The SEPARATE-BUT-EQUAL doctrine originated in PLESSY V. FERGUSON, 163 U.S. 537, 16 S. Ct. 1138, 41 L. Ed. 256 (1896), a case allowing segregated public accommodations for whites
and blacks. In a plainspoken argument, Marshall dismissed as fallacy the notion that segregated schools offered the same educational experiences to black and white students. Sociological and psychological studies demonstrated that black children were in fact harmed by the policy of school segregation. The students' self-esteem was damaged and their future diminished when they were forced to accept inadequate facilities, equipment, and educational opportunities. Marshall argued that the only purpose segregation served was to perpetuate the myth of African-Americans' inferiority. A unanimous Court agreed and struck down the separate-but-equal doctrine, a
momentous victory for Marshall, affecting public schools in twenty-one states.
Marshall was appointed to the U.S. Court of Appeals for the Second Circuit in 1961, and served there until 1965 when he was named SOLICITOR GENERAL for the United States. He was appointed to the U.S. Supreme Court in 1967 by President LYNDON B. JOHNSON and served as an associate justice for 24 years.
While on the Court, Marshall was known more for his impassioned dissents than for his majority opinions. In particular, as a staunch opponent of CAPITAL PUNISHMENT, he regularly voiced his disagreement with the majority in death penalty cases. He was also a firm backer of AFFIRMATIVE ACTION and contributed one of his most famous dissents in REGENTS OF THE UNIVERSITY OF CALIFORNIA V. BAKKE, 438 U.S. 265, 98 S. Ct. 2733, 57 L. Ed. 2d 750 (1978). In that case, Marshall criticized the high court's ruling that a public medical school's policy of reserving 16 of 100 spots for minority students was unconstitutional. Marshall also dissented in San Antonio Independent School District v. Rodriguez, 411 U.S. 1, 93 S. Ct. 1278, 36 L. Ed. 2d 16 (1973), disagreeing with the majority view that a Texas property tax system used to fund public education was acceptable, even though it allowed wealthier districts to provide a better school system for students in those districts than less wealthy districts could provide. Marshall objected strongly to the property tax arrangement, claiming that it deprived poor children of an equal education.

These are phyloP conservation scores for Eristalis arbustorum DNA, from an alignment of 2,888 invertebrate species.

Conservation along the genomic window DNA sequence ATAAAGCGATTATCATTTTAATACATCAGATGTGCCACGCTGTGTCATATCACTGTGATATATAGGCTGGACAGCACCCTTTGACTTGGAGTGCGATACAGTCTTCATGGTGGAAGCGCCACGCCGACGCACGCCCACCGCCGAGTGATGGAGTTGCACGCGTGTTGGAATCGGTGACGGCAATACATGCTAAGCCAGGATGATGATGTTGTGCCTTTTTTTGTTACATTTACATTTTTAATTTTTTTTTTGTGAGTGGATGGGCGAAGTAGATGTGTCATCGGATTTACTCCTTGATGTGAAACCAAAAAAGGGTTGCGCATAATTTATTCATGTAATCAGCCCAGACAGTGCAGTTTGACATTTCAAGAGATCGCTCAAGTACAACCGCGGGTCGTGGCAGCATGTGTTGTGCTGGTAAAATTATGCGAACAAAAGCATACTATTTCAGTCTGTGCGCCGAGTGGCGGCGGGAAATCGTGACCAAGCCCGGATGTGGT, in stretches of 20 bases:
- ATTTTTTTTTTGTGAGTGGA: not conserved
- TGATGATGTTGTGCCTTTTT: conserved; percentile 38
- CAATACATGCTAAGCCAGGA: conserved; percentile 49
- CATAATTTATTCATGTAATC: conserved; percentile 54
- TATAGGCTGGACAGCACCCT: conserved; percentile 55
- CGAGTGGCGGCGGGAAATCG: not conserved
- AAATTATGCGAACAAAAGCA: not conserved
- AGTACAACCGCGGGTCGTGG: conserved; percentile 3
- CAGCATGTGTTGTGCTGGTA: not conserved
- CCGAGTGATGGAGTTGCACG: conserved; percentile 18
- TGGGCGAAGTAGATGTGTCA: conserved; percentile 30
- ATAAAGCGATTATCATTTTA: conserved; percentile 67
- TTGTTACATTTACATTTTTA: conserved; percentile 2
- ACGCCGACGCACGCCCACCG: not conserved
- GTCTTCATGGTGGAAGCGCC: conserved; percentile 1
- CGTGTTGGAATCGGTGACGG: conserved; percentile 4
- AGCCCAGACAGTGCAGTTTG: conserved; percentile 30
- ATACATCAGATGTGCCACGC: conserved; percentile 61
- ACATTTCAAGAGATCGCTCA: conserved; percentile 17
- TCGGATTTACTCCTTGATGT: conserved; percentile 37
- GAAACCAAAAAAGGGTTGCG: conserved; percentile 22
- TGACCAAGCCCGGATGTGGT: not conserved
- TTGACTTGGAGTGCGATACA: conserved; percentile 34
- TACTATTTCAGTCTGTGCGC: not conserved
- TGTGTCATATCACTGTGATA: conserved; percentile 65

Marshall wrote the majority opinion in Amalgamated Food Employees Union v. Logan Valley Plaza, 391 U.S. 308, 88 S. Ct. 1601, 20 L. Ed. 2d 603 (1968), in which the Court declared that a shopping center was a public forum from which picketers could not be barred by private owners.
Marshall retired from the Court in 1991, but continued his criticism of government policies that were detrimental to African Americans or other disenfranchised groups.
Marshall died on January 24, 1993, in Bethesda, Maryland. Upon Marshall's death, nearly 20,000 mourners filed by his casket during the 12 hours it lay in state in the Great Hall of the U.S. Supreme Court.